And then there was me – still and clueless in the middle of it all.

Winter of discontent

The morning of the inspection. A shaking, dishevelled young teacher in her new work clothes nervously pokes her head round the door of her classroom, as her Year 11s stampede up the stairs after break, wild hair flying from the winter wind.

A teacher from across the hallway whisper-shouts: “They’re on their way up here. Just heard it over the radio”.

The young teacher feels her knees give way beneath her and a layer of sweat forms over her forehead. She scans her class full of overconfident, taller-than-her teenagers, takes a deep breath and walks to the front of the room to begin her well-planned (okay, over-planned) lesson. The inspector did arrive at my door that cold and blustery November morning, and I did fall to bits inside – and, let’s be honest, probably outside too. Suffice to say, I did not do very well in the observation. When I got the feedback from my observer, all it sounded like to me was, ‘You are rubbish.

I was absolutely gutted. Although the inspector did say some lovely things, I do not remember them. I was overwhelmed with the things I clearly did wrong.

I’d love to say that’s the end of story, but sadly that’s not the case.

Pulling together

I had another member of staff working in the classroom with me that day (a resource. I remember the inspector saying, that I did not use well enough). It was this lovely soul who continually encouraged me and who built me up after the inspection, along with my wonderful team at the time. It was them who made sure I didn’t turn the whole thing into a horrendous experience that would make me want to run away from teaching. I learnt a lot during that inspection. I learnt how to take feedback and use it to help me improve my teaching and the students’ learning. I learnt how important it is to ask for help when a stressful situation arises in school – and that people will always be willing to come to your aid. I learnt how important it is to pull together as a team when the pressure is on, rather than just trying to get on with it alone.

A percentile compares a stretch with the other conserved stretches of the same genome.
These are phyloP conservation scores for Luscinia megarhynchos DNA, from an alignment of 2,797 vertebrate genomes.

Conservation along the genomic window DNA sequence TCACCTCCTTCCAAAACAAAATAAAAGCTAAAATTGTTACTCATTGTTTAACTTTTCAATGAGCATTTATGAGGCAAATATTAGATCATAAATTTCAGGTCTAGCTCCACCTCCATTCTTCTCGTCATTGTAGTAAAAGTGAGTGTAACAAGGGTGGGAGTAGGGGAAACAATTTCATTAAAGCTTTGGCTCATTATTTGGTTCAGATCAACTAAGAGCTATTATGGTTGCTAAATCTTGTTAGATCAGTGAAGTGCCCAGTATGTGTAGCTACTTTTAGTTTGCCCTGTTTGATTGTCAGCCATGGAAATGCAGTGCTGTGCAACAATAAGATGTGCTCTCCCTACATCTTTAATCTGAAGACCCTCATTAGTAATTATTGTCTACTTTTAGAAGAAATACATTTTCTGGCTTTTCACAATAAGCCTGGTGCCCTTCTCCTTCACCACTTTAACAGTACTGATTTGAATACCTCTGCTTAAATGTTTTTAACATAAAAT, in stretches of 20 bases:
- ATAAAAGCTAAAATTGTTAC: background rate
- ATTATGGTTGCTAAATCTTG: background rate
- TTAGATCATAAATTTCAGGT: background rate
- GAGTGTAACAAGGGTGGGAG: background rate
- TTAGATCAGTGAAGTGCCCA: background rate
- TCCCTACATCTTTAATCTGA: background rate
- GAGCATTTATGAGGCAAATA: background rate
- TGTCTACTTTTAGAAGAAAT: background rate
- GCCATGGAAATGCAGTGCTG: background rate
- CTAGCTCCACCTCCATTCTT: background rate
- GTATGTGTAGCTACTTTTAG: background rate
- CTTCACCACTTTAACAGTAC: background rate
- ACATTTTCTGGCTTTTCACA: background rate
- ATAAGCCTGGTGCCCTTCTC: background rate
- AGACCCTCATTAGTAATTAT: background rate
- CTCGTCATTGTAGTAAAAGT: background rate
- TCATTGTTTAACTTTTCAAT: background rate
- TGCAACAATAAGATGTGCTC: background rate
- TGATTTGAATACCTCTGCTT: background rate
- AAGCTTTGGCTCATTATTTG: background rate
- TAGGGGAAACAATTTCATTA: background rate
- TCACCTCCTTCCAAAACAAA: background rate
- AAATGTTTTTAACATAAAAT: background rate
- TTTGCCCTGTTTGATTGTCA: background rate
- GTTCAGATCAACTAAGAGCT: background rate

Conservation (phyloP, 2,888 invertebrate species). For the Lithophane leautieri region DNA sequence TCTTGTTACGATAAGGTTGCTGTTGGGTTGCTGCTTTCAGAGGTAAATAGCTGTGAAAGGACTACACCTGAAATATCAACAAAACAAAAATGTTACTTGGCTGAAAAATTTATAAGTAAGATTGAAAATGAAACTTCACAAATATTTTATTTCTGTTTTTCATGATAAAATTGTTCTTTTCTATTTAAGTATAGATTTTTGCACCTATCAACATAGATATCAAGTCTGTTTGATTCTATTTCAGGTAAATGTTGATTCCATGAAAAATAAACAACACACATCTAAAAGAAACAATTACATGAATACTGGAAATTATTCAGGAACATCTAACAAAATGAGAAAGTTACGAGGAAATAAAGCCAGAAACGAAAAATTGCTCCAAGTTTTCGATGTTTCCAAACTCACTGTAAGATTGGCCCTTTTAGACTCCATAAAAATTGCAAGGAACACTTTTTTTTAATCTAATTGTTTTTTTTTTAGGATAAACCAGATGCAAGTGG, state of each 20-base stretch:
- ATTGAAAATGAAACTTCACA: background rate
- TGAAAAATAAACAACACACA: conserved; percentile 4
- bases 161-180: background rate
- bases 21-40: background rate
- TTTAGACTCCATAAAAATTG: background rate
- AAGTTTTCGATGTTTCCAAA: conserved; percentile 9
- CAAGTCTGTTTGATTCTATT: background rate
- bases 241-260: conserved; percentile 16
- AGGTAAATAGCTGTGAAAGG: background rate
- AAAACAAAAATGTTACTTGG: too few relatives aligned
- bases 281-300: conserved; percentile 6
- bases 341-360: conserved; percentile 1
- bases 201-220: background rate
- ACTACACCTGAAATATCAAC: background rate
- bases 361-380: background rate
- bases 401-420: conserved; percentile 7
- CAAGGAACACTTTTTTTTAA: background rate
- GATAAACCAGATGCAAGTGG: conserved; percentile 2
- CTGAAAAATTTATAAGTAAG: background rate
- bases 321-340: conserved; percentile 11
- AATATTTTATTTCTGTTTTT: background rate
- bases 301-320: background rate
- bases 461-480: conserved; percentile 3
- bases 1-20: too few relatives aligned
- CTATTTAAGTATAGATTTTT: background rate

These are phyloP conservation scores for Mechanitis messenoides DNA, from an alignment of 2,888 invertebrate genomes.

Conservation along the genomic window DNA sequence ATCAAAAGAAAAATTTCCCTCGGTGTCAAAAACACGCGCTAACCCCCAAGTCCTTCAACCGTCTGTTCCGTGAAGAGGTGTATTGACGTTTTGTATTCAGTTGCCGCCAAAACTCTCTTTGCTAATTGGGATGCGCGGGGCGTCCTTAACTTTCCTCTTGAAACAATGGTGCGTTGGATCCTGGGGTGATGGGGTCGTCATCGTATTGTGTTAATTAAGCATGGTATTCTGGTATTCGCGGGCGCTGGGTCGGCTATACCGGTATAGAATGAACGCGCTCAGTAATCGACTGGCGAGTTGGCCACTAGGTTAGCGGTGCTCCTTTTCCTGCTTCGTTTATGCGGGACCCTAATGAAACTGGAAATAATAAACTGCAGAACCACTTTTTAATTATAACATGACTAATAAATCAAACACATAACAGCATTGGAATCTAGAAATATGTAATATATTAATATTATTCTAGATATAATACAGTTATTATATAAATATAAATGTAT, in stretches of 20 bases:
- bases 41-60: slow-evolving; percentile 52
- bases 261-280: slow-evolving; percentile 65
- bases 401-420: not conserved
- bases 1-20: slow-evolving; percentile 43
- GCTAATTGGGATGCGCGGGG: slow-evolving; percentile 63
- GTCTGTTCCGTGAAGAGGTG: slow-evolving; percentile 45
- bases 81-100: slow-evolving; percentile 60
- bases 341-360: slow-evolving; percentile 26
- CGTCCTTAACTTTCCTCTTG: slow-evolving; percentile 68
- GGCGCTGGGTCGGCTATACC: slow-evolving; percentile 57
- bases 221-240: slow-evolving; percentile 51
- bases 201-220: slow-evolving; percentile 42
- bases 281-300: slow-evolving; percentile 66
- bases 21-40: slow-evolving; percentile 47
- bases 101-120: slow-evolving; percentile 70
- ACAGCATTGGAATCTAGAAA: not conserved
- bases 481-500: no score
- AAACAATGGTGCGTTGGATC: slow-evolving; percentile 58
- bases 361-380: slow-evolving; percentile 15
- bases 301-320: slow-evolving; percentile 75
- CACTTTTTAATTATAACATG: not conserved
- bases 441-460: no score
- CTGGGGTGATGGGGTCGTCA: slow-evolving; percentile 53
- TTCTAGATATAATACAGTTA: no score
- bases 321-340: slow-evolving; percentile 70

But most importantly, I learnt that I was not perfect, and that was okay, as long as I was trying hard, working smart, being reflective and willing to learn from my mistakes.

Today’s the day

Ofsted on the way? Here are some last-minute checks before you leave the house…

Look the part It’s amazing how a fresh, well thought-out outfit can make you feel. Have your outfit planned out in advance and check – just in case – that there are no stains or tears.

Put down the pop tart Eat a wholesome, slow-release breakfast like porridge with nuts and fruit, or scrambled eggs on wholemeal toast. Don’t succumb to your craving for a bag of sweets followed by a pain au chocolat.

Two-minute pep talk Take a few moments once you’re ready to leave to gather your thoughts. Have you got everything you need for the day? Have you said you would bring something in for someone else? Have you got your phone? Have your checked your journey route for any issues?

For more more detailed advice on what to do in the event of your school receiving ‘the call’, see Sarah Findlater’s new book, How to Survive an Ofsted Inspection

Sarah Findlater is an assistant principal and English teacher in London. Follow her on Twitter at @msfindlater